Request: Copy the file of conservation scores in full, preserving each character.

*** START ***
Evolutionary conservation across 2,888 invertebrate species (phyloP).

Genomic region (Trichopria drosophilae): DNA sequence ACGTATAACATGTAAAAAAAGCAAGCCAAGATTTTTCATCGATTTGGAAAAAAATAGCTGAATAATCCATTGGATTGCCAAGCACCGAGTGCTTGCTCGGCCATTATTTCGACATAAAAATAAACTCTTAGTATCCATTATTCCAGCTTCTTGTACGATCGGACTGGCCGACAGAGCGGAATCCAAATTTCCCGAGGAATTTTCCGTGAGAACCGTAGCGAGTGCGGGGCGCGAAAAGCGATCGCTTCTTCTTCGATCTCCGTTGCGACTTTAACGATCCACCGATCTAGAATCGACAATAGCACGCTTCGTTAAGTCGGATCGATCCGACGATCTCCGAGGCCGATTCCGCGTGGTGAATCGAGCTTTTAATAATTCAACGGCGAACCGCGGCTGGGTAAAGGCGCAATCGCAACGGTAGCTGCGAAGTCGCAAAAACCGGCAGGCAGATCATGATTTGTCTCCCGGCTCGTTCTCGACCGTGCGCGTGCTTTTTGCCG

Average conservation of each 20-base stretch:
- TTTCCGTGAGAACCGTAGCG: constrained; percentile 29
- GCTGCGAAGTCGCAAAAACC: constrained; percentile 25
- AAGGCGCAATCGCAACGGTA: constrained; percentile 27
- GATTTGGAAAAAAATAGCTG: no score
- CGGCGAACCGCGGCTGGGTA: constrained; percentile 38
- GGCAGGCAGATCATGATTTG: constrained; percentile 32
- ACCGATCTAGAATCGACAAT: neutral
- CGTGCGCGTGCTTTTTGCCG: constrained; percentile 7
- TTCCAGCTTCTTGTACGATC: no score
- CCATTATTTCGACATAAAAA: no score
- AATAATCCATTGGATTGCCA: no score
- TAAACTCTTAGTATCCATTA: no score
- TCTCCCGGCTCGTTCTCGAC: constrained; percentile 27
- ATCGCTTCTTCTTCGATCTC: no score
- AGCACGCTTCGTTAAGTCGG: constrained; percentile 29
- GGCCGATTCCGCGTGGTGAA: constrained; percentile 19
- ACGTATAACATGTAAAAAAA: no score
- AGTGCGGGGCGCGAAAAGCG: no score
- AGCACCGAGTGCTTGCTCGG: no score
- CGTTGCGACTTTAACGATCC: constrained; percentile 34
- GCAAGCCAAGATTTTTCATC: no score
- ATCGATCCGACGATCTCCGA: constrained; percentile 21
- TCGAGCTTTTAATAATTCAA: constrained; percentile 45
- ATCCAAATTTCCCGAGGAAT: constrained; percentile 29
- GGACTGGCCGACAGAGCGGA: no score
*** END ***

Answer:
Evolutionary conservation across 2,888 invertebrate species (phyloP).

Genomic region (Trichopria drosophilae): DNA sequence ACGTATAACATGTAAAAAAAGCAAGCCAAGATTTTTCATCGATTTGGAAAAAAATAGCTGAATAATCCATTGGATTGCCAAGCACCGAGTGCTTGCTCGGCCATTATTTCGACATAAAAATAAACTCTTAGTATCCATTATTCCAGCTTCTTGTACGATCGGACTGGCCGACAGAGCGGAATCCAAATTTCCCGAGGAATTTTCCGTGAGAACCGTAGCGAGTGCGGGGCGCGAAAAGCGATCGCTTCTTCTTCGATCTCCGTTGCGACTTTAACGATCCACCGATCTAGAATCGACAATAGCACGCTTCGTTAAGTCGGATCGATCCGACGATCTCCGAGGCCGATTCCGCGTGGTGAATCGAGCTTTTAATAATTCAACGGCGAACCGCGGCTGGGTAAAGGCGCAATCGCAACGGTAGCTGCGAAGTCGCAAAAACCGGCAGGCAGATCATGATTTGTCTCCCGGCTCGTTCTCGACCGTGCGCGTGCTTTTTGCCG

Average conservation of each 20-base stretch:
- TTTCCGTGAGAACCGTAGCG: constrained; percentile 29
- GCTGCGAAGTCGCAAAAACC: constrained; percentile 25
- AAGGCGCAATCGCAACGGTA: constrained; percentile 27
- GATTTGGAAAAAAATAGCTG: no score
- CGGCGAACCGCGGCTGGGTA: constrained; percentile 38
- GGCAGGCAGATCATGATTTG: constrained; percentile 32
- ACCGATCTAGAATCGACAAT: neutral
- CGTGCGCGTGCTTTTTGCCG: constrained; percentile 7
- TTCCAGCTTCTTGTACGATC: no score
- CCATTATTTCGACATAAAAA: no score
- AATAATCCATTGGATTGCCA: no score
- TAAACTCTTAGTATCCATTA: no score
- TCTCCCGGCTCGTTCTCGAC: constrained; percentile 27
- ATCGCTTCTTCTTCGATCTC: no score
- AGCACGCTTCGTTAAGTCGG: constrained; percentile 29
- GGCCGATTCCGCGTGGTGAA: constrained; percentile 19
- ACGTATAACATGTAAAAAAA: no score
- AGTGCGGGGCGCGAAAAGCG: no score
- AGCACCGAGTGCTTGCTCGG: no score
- CGTTGCGACTTTAACGATCC: constrained; percentile 34
- GCAAGCCAAGATTTTTCATC: no score
- ATCGATCCGACGATCTCCGA: constrained; percentile 21
- TCGAGCTTTTAATAATTCAA: constrained; percentile 45
- ATCCAAATTTCCCGAGGAAT: constrained; percentile 29
- GGACTGGCCGACAGAGCGGA: no score